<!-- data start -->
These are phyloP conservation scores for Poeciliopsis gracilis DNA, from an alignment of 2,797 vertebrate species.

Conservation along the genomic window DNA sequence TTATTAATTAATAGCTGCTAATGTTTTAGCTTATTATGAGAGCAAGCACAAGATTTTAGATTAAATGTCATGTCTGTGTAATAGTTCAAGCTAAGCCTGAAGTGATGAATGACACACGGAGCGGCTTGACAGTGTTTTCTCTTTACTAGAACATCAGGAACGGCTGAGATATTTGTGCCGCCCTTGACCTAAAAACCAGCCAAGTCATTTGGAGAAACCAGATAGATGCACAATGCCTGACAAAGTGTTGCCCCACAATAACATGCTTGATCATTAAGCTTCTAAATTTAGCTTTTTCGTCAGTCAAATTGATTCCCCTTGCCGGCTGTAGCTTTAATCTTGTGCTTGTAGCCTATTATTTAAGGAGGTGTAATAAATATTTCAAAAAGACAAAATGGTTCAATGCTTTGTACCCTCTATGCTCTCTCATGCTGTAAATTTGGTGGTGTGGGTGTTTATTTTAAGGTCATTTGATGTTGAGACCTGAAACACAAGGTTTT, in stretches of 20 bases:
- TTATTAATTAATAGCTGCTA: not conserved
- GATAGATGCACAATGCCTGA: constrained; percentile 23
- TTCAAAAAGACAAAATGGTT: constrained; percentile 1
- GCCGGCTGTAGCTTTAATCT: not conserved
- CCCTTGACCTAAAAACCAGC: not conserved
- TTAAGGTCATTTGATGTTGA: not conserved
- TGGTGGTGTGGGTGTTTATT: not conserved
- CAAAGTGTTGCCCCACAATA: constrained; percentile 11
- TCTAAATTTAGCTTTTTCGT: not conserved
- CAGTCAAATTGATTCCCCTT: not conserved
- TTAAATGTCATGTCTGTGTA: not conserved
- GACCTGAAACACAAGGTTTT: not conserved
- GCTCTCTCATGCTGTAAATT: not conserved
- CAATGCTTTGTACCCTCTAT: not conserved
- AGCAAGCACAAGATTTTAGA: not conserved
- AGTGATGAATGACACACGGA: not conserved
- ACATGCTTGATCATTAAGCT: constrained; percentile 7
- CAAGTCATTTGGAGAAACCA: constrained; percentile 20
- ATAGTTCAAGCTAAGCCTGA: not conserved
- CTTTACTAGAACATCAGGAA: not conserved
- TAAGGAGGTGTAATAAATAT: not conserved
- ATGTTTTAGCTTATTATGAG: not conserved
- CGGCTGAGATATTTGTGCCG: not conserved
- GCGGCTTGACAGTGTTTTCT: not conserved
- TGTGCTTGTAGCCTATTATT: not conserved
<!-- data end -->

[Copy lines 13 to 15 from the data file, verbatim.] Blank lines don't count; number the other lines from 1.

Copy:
- TTAAATGTCATGTCTGTGTA: not conserved
- GACCTGAAACACAAGGTTTT: not conserved
- GCTCTCTCATGCTGTAAATT: not conserved